Thursday, January 16, 2020

1914 Detroit Electric Model 47 Brougham


Production began in 1907. It used a 1100 lb, 108 volt lead-acid battery. It cost $3,300, the equivalent of $85,000 today. The cars were advertised as achieving 80 miles between recharges, although in one test a Detroit Electric ran 211 miles on a single charge. Top speed was 20 mph.

Clara Ford, wife of Henry Ford, drove a Detroit Electric.
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Monday, January 13, 2020

Bluetooth LE Audio

Gizmodo reports: [edited]

One of the biggest improvements of the latest Bluetooth standard will be a feature called Multi-Stream Audio. Bluetooth is currently limited to streaming audio to a single device. That’s fine for portable speakers and headphones where both sides are connected with a wire, but for wireless earbuds, such as Apple’s AirPods, your smartphone can only connect to one side. That earbud then has to forward the audio stream onto the one in your other ear, which requires some clever software tricks to ensure everything remains in sync.

Multi-Stream Audio will solve that, as it will allow a single device, such as a smartphone, to stream flawlessly synced audio to multiple audio devices at the same time. The most obvious benefit is that it will be easier to make wireless earbuds work without any audio lag issues. But the feature will also benefit those who want to use their wireless headphones with multiple devices at the same time, such as a tablet, phone, and a laptop, streamlining the process of switching between each audio source without having to go through an annoying disconnect/reconnect process each time.

Bluetooth LE Audio will also make sharing a music stream with others possible. Users should be able to share audio from their smartphone with friends, as multiple sets of wireless headphones can be connected to a single source device at once, and each should receive the exact same audio stream in perfect sync with all the others. Further expanding on that idea is another new feature known as Broadcast Audio which allows a single audio source device to broadcast several audio streams to an unlimited number of wireless headphones, without any private pairing required.

Imagine sitting in a waiting lounge at the airport and instead of TVs blaring the news over their speakers, they’d instead allow anyone with wireless headphones to connect to the audio broadcast, even in multiple languages. It’s a feature that promises to improve the experience at movie theaters, gyms, and even shopping malls.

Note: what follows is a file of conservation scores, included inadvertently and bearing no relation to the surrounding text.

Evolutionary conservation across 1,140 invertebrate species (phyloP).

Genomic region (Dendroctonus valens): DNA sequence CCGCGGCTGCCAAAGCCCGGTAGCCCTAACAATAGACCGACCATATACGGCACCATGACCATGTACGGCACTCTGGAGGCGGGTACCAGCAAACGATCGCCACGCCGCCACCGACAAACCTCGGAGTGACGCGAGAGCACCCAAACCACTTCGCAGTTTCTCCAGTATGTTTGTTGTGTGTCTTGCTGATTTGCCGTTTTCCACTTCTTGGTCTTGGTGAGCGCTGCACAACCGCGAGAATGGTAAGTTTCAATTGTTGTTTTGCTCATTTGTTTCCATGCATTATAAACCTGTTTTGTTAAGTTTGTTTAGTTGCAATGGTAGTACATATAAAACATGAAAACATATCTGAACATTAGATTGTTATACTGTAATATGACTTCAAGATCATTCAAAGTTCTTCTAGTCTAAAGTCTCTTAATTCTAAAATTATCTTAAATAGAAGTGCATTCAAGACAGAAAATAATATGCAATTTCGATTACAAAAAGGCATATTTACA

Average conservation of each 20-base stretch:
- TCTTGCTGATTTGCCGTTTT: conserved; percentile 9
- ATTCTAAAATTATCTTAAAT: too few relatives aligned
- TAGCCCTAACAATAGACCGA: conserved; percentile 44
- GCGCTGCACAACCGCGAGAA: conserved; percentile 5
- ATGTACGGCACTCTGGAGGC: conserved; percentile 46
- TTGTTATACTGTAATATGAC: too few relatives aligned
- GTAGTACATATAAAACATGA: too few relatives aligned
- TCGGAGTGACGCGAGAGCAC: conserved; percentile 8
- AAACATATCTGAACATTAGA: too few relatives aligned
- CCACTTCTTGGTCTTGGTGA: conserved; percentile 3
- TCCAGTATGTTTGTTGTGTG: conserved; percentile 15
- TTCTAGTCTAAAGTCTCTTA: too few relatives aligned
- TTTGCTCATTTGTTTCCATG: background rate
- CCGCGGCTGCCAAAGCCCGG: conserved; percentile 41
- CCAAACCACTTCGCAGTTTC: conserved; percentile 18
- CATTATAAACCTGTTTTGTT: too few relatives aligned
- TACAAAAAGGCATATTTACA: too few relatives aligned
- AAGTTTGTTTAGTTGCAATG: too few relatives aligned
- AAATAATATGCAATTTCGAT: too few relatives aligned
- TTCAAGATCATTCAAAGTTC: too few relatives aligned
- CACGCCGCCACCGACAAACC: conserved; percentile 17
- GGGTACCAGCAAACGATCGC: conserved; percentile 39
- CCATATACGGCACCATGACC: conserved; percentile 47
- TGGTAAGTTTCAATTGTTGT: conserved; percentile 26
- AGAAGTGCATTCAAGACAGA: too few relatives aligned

Even audiophiles might finally have a reason to embrace Bluetooth with LE Audio, as the new spec is introducing the Low Complexity Communication Codec (LC3) — which promises better audio quality at lower data rates. The reduced data rate will also result in reduced power consumption for Bluetooth destination and source devices. This will allow companies to further reduce the size of wireless earbud devices, as smaller batteries will be needed to achieve the same battery life.

New hardware will be required, starting with the chips that should arrive sometime this year.

Image: Adam Clark Estes (Gizmodo)
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Monday, January 06, 2020

Free Typeface: TT2020

Fredrick Brennan has gifted the world with a typeface that makes a pretty good stab at looking as it it was produced using a real typewriter.

To find out more, and to download the files, click here

Thanks to Conrad Gempf for the link.
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Saturday, December 28, 2019

London - Somerset - London, 27 & 28-12-19

London to Somerset
Perfect Gentleman - Wyclef Jean
You Have Placed A Chill In My Heart (Acoustic Version) - Eurythmics
Afternoons And Coffeespoons - Crash Test Dummies
Bloodbuzz Ohio - The National
Solitary Man - Johnny Cash
We Will Become Silhouettes - The Postal Service
Dead! - My Chemical Romance
Bing Bang - Lazy Town
Sweet Cheeks - Raf Rundell
Scooby Snacks - Fun Lovin Criminals
How Will I Know - Whitney Houston
Boys Don't Cry - The Cure
Slayers-Theme - Slayers
Since I Left You - The Avalanches
Your Kisses Are Wasted On Me - The Pipettes
After All - The Frank And Walters
Mr. E's Beautiful Blues - Eels
Tank! (Opening Theme) - Cowboy Bebop
Keep The Customer Satisfied - Simon & Garfunkel
You're So Vain - Carly Simon
Country Girl - Primal Scream
You Give a Little Love - Silvery
Electric Feel - MGMT
Let Me Entertain You - Robbie Williams
Back To Life (However Do You Want Me) - Soul II Soul
We're from Barcelona - I'm From Barcelona
Wearing My Rolex (Radio Edit) - Wiley
Girlfriend - The Darkness
Would You Love a Monsterman - Lordi
Jump on Demand - Spunge
Giving You Up - Kylie Minogue
I Lust U - Neon Neon
What Is Life - Olivia Newton-John
Suspicious Character - The Blood Arm